Widespread heatwave conditions are expected across large parts of South Africa from Friday, affecting agricultural output and the quality of fresh produce and grazing.
Mbavhi Maliage, a forecaster of the South African Weather Service, told Farmer’s Weekly that temperatures were expected to rise in Gauteng from Friday, peaking at around 37˚C on Saturday and dropping marginally to 35˚C on Sunday.
She said that the Eastern Cape was already experiencing scorching heat in parts of the province, while North West, the Free State and Limpopo would not be spared.
According to Maliage, preliminary reports suggested that the temperature would settle at about 30°C for most of Gauteng by Monday, and strong northerly winds would help cool the region by a few more degrees on Tuesday.
But an early forecast for Wednesday suggested that the mercury would rise once more, surpassing 35°C.
Louis Cilliers, managing director of Botha and Roodt Market Agency at the Tshwane Fresh Produce Market, said the heatwave would affect the quality of fresh produce, and farmers were also expected to deliver reduced quantities.
Prices, however, would be likely to remain unchanged. This trend would be particularly evident in fruit such as watermelons, which are currently in season.
“Normally, there’s high demand when quantities are low and the prices [are therefore] high. But because a heatwave affects the quality, the price won’t change because the quality won’t be the best,” he said.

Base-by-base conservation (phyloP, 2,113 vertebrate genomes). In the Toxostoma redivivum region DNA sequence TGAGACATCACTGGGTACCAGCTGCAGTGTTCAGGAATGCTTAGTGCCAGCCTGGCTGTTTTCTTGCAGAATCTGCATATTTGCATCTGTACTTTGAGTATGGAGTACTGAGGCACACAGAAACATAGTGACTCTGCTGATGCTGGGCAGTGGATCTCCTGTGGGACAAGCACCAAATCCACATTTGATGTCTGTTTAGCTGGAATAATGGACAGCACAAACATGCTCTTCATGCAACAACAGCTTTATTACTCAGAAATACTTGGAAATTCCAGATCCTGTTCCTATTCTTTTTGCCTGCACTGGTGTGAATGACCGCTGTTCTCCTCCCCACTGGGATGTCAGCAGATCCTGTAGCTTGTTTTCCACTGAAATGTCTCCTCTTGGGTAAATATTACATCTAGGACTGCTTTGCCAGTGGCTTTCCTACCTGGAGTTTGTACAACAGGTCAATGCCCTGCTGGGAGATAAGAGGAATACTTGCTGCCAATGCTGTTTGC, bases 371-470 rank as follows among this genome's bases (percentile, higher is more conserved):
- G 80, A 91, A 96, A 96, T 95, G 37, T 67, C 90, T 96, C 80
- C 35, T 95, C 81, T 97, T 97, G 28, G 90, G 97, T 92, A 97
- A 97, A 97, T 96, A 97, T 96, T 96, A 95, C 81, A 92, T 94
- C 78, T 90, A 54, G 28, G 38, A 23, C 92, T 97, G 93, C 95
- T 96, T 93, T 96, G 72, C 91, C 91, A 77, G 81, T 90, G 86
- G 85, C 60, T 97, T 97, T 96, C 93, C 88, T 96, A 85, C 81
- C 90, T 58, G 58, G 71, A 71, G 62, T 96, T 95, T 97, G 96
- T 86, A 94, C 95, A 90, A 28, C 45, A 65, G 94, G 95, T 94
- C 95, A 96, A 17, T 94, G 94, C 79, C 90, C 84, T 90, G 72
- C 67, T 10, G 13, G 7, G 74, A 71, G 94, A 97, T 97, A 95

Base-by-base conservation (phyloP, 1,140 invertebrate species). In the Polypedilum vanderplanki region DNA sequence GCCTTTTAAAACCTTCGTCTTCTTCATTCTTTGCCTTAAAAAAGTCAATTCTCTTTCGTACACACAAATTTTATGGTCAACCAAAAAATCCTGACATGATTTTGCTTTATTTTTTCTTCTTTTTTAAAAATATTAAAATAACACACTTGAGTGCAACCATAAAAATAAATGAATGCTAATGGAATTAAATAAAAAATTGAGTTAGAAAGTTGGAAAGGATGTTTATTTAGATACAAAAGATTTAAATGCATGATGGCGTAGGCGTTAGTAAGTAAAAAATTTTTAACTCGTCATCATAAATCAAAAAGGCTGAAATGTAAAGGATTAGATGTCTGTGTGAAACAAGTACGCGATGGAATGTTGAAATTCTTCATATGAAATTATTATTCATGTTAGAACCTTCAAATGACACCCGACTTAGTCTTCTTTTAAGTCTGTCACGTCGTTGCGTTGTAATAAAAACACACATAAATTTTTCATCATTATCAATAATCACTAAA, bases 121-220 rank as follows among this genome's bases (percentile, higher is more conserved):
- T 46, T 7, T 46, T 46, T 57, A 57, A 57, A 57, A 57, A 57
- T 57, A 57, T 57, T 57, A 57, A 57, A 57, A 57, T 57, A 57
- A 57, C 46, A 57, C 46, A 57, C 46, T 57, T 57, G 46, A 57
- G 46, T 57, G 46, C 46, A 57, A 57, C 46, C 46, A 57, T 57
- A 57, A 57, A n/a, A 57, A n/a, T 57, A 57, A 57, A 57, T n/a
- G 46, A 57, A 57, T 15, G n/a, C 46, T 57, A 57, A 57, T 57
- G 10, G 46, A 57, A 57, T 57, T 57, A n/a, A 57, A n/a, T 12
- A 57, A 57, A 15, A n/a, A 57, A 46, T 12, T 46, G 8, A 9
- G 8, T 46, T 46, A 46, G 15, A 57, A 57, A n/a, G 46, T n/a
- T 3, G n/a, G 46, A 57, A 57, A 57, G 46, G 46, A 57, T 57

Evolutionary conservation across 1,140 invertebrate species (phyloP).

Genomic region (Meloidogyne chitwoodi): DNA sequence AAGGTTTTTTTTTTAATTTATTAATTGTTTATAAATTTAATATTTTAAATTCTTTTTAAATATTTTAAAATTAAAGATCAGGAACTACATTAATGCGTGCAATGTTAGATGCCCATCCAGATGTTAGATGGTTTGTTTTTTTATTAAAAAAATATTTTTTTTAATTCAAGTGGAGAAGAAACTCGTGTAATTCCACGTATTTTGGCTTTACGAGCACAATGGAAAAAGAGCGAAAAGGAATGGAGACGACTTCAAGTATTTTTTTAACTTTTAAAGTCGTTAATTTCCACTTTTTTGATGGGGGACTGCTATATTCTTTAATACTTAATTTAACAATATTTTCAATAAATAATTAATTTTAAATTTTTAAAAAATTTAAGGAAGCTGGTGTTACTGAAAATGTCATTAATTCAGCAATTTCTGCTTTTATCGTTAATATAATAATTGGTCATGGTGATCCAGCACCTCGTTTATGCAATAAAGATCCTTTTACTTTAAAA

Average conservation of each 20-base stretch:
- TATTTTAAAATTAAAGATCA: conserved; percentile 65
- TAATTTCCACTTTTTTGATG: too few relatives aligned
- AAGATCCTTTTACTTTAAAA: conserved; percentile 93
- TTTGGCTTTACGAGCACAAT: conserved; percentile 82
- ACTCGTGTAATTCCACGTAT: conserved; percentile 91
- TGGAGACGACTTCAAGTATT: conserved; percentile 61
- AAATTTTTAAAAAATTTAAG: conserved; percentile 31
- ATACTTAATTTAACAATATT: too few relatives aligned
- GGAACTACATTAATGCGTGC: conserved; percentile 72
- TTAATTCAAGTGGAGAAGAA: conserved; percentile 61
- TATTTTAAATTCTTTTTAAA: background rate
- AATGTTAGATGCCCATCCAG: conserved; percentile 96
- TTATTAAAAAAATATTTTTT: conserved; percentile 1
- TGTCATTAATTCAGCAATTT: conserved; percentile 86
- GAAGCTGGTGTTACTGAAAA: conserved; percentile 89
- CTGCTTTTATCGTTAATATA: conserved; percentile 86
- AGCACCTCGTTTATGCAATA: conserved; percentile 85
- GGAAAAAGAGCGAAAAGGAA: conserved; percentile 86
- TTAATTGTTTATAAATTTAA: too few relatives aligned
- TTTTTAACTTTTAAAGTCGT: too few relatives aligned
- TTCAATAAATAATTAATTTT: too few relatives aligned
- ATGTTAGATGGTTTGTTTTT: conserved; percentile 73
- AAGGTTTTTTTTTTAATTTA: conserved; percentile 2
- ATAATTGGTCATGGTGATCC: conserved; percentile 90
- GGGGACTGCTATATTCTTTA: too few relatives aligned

Eric Mauwane, a vegetable farmer near Tarlton in Gauteng, said a similar heatwave in November last year had led to the farm losing 2ha of broccoli.
The heatwave had caused the broccoli to flower sooner than normal, resulting in sun damage to the florets, which made them unmarketable.
“The best [option] in this situation is to manage irrigation. We try to irrigate in the evening and not during the day,” he said.
Dirk Strydom, an economist at Grain SA, said the heatwave would also reduce the yield of wheat currently on the lands in the central Free State region.
“We’re at the beginning of the planting season in the central and eastern region of the summer crop [production area] and we haven’t had sufficient rain. The heatwave could be detrimental for the soil moisture [needed] for planting,” he said.
Maliage also warned that conditions in interior of the Northern Cape, the Klein Karoo and the West Coast region of the Western Cape were extremely conducive to fire.
Henning Myburgh, general manager of Agri Northern Cape, said that in a drought situation, a heatwave will also negatively affect grazing.
“Some parts of the eastern region of the Northern Cape still have grazing, [but] extreme heat could affect the quality of pastures as they dry out,” he said.